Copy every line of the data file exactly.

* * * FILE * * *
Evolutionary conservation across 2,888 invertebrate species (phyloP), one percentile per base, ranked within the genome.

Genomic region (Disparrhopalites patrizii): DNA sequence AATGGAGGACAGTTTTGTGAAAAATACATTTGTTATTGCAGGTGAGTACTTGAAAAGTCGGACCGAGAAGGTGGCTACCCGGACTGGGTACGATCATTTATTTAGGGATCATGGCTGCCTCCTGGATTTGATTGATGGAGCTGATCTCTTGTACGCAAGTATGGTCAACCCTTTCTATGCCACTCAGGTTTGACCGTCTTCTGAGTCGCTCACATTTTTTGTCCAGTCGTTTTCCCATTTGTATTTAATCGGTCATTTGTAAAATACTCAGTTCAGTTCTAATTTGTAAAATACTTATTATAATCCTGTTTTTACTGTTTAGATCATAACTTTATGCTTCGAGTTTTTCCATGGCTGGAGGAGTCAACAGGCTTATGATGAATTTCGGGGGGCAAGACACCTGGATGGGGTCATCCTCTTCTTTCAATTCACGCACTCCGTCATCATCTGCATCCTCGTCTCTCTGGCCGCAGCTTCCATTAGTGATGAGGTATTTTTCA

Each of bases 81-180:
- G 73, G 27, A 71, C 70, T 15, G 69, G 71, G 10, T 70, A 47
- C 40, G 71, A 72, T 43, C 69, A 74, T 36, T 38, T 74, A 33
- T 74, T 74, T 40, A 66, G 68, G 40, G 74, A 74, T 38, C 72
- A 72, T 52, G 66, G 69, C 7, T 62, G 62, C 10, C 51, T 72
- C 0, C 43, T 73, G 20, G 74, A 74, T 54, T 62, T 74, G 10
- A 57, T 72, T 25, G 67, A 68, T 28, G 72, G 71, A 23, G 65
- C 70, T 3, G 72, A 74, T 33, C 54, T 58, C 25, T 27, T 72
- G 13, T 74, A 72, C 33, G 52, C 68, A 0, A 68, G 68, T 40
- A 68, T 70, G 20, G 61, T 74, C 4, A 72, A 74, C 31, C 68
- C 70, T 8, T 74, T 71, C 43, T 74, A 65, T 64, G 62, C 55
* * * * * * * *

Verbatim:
Evolutionary conservation across 2,888 invertebrate species (phyloP), one percentile per base, ranked within the genome.

Genomic region (Disparrhopalites patrizii): DNA sequence AATGGAGGACAGTTTTGTGAAAAATACATTTGTTATTGCAGGTGAGTACTTGAAAAGTCGGACCGAGAAGGTGGCTACCCGGACTGGGTACGATCATTTATTTAGGGATCATGGCTGCCTCCTGGATTTGATTGATGGAGCTGATCTCTTGTACGCAAGTATGGTCAACCCTTTCTATGCCACTCAGGTTTGACCGTCTTCTGAGTCGCTCACATTTTTTGTCCAGTCGTTTTCCCATTTGTATTTAATCGGTCATTTGTAAAATACTCAGTTCAGTTCTAATTTGTAAAATACTTATTATAATCCTGTTTTTACTGTTTAGATCATAACTTTATGCTTCGAGTTTTTCCATGGCTGGAGGAGTCAACAGGCTTATGATGAATTTCGGGGGGCAAGACACCTGGATGGGGTCATCCTCTTCTTTCAATTCACGCACTCCGTCATCATCTGCATCCTCGTCTCTCTGGCCGCAGCTTCCATTAGTGATGAGGTATTTTTCA

Each of bases 81-180:
- G 73, G 27, A 71, C 70, T 15, G 69, G 71, G 10, T 70, A 47
- C 40, G 71, A 72, T 43, C 69, A 74, T 36, T 38, T 74, A 33
- T 74, T 74, T 40, A 66, G 68, G 40, G 74, A 74, T 38, C 72
- A 72, T 52, G 66, G 69, C 7, T 62, G 62, C 10, C 51, T 72
- C 0, C 43, T 73, G 20, G 74, A 74, T 54, T 62, T 74, G 10
- A 57, T 72, T 25, G 67, A 68, T 28, G 72, G 71, A 23, G 65
- C 70, T 3, G 72, A 74, T 33, C 54, T 58, C 25, T 27, T 72
- G 13, T 74, A 72, C 33, G 52, C 68, A 0, A 68, G 68, T 40
- A 68, T 70, G 20, G 61, T 74, C 4, A 72, A 74, C 31, C 68
- C 70, T 8, T 74, T 71, C 43, T 74, A 65, T 64, G 62, C 55